Are you ready for NERC CIP Version 5?

The North American Electric Reliability Corporation (NERC) regional entity audit teams already have a list of evidence they need to see when auditing for Critical Infrastructure Protection (CIP) Version 5. Are you ready?

The Federal Energy Regulatory Commission (FERC) released Order No. 791 approving Version 5 CIP Reliability Standards, CIP-002-5 through CIP-011-1, which had been submitted by NERC.

The CIP Version 5 Standards adopt new cyber security controls and extend the scope of the systems that are protected by the CIP Reliability Standards. Preparing for CIP Version 5 can help you efficiently address the requirements and determine how to incorporate the standards into your organization’s compliance program.

What are the requirements of NERC CIP 5?

Your CIP Version 3 compliance program may have been limited to fewer requirements; Order 791 and CIP Version 5 Standards use a new methodology based on whether a Bulk Electric System (BES) Cyber System has a low, medium, or high impact on the reliable operation of the bulk electric system.

BES Cyber Assets are defined as those that “if rendered unavailable, degraded, or misused would, within 15 minutes of its required operation, mis-operation or non-operation, adversely impact one or more Facilities, systems or equipment … ”

Most likely, a responsible entity will be required to comply, at minimum, with the requirements associated with Low Impact assets. Many entities will be responsible for identifying Medium and/or High Impact BES Cyber Systems, which require additional protection.

CIP 5 Standards include twelve requirements with new cyber security controls addressing:

  • Electronic security perimeters
  • Systems security management
  • Incident reporting and response planning
  • Recovery plans for BES cyber systems
  • Configuration change management and vulnerability assessments

In addition, Order No. 791 directs NERC to create a definition of communication networks and to develop new or modified Reliability Standards that address the protection of communication networks.

It has become clear the FERC supports NERC’s move away from a “zero tolerance” approach to compliance. The move in this direction encourages the development of strong internal controls by responsible entities, i.e., developing a risk framework and environment that encourages business processes to ensure compliance with NERC standards. FERC also is supportive of NERC’s development of standards that focus on the activities that have the greatest impact on Bulk-Power System reliability.

How NERC CIP Version 5 affects utilities

Utilities may have felt minimal impact from CIP standards before this order. You’ll need to assess whether that is still the case, or if your organization now needs to take a deeper look at your cyber assets. Here is a quick checklist to determine next steps:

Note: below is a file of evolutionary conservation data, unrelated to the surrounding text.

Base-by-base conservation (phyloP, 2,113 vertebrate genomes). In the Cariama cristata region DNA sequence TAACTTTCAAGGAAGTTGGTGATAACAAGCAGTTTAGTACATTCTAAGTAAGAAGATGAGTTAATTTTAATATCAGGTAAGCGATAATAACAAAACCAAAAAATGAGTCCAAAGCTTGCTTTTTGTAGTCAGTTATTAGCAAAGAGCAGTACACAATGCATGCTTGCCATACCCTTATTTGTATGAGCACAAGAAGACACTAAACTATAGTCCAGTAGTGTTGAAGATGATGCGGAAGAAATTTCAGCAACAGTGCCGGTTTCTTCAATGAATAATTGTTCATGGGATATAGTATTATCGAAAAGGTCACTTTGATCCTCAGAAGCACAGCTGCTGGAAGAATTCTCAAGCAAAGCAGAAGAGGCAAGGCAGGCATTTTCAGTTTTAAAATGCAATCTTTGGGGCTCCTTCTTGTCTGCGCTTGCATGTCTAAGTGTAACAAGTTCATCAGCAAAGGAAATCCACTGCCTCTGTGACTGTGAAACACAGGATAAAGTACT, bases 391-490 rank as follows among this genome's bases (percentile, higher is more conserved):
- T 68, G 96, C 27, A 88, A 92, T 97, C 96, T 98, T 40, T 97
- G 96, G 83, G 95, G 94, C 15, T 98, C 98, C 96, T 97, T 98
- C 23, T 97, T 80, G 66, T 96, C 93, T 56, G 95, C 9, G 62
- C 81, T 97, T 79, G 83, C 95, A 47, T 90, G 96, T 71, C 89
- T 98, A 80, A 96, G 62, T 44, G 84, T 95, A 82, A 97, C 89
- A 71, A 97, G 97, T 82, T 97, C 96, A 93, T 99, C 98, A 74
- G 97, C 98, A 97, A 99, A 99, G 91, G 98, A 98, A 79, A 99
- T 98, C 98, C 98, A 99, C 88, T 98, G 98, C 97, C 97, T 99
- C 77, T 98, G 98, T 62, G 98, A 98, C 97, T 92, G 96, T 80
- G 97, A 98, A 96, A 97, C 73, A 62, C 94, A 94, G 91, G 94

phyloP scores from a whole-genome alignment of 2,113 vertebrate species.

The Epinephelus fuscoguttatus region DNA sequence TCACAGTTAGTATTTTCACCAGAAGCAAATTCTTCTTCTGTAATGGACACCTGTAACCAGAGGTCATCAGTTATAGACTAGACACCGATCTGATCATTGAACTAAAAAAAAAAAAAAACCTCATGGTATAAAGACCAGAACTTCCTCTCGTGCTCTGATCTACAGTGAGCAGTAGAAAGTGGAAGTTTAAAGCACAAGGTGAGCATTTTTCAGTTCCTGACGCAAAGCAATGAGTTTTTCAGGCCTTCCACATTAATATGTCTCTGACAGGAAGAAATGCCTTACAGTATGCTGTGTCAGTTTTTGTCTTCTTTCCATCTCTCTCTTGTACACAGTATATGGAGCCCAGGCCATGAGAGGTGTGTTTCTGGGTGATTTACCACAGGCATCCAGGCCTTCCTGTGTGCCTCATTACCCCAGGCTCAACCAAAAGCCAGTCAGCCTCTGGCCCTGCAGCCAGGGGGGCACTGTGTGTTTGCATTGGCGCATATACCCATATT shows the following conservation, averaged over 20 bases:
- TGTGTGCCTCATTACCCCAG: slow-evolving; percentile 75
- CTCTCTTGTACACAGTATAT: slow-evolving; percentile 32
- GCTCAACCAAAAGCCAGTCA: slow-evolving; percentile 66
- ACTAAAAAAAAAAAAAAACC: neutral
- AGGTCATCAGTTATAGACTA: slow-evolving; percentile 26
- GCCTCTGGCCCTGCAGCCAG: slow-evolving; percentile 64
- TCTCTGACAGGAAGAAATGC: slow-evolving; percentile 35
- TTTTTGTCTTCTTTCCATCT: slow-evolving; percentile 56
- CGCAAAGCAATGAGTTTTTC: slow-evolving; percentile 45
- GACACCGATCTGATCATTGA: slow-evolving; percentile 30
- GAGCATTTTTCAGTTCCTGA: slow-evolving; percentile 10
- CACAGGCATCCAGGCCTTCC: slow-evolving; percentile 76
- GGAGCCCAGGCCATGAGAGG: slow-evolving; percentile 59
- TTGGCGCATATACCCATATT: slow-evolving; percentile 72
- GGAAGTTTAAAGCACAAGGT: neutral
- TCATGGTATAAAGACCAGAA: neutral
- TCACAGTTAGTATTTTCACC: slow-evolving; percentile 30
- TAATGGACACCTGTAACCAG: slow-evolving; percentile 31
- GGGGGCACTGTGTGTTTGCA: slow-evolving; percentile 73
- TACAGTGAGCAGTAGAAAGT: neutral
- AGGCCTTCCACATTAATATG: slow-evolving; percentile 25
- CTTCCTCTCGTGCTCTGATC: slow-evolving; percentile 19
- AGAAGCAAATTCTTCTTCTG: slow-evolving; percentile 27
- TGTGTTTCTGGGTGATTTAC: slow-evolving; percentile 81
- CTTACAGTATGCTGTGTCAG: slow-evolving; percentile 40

1. Identify the applicability to your entity based on section 4 of CIP-002-5
  2. Revisit or identify the assets that are High, Medium, or Low according to Attachment 1 of CIP-002-5
  3. Identify the BES Cyber Assets and BES Cyber Systems in a way that makes “efficient compliance” achievable
  4. Assess risk to your organization in the area of operations, compliance and reporting for cyber assets
  5. Determine any gap in your control framework that needs to be closed with upgraded business processes
  6. Review documentation of compliance with CIP standards and determine the “audit-worthiness” of your documentation under each area
  7. Determine whether your utility has the necessary in-house staffing and expertise to close the gaps or if you need outside help

The current CIP Version 5 standards do not require specific controls for Low Impact assets nor do they contain objective criteria to judge the sufficiency of the controls adopted by responsible entities for those assets. However, Order No. 791 directs NERC to submit filings to tighten this area. For example, Order 791 states that transient electronic devices such as thumb drives and laptop computers fall outside the BES Cyber Asset definition but that further protections are needed. Consequently, it would be prudent for your utility to not wait for those filings but to treat Low Impact assets as needing an internal control framework to assure compliance, as additional control requirements are most definitely on the horizon.

Preparing for CIP Version 5

Baker Tilly’s Energy and Utilities team has deep experience that will help utilities become audit ready for CIP 5 compliance. Our team includes a former NERC compliance leader at a large, Midwest, investor-owned utility, and team members who can evaluate internal control systems to ensure the framework for compliance. We can assist in these areas:

  • Identification of cyber assets
  • Ranking cyber asset
  • Evaluating current internal controls in each area and identifying control gaps compared to best business practices
  • Documenting the business processes that make up the internal control framework and effectiveness of controls
  • Making recommendations for improvements in evaluation of your system’s cyber asset controls to provide a solid control framework
  • Testing of control upgrades
  • Creating tailored life cycle cyber asset identification methods that will ensure that new and replaced cyber assets are promptly identified and made part of the compliance process
  • Training of your organization’s compliance team, operations personnel, and others involved in the process on proper asset identification, compliance with standards, and audit ready documentation

Time is short as the requirements for Medium and High Cyber assets is April, 2016. Low Cyber assets take effect in April 2017.

For more information on this topic, or to learn how Baker Tilly energy and utility specialists can help, contact our team.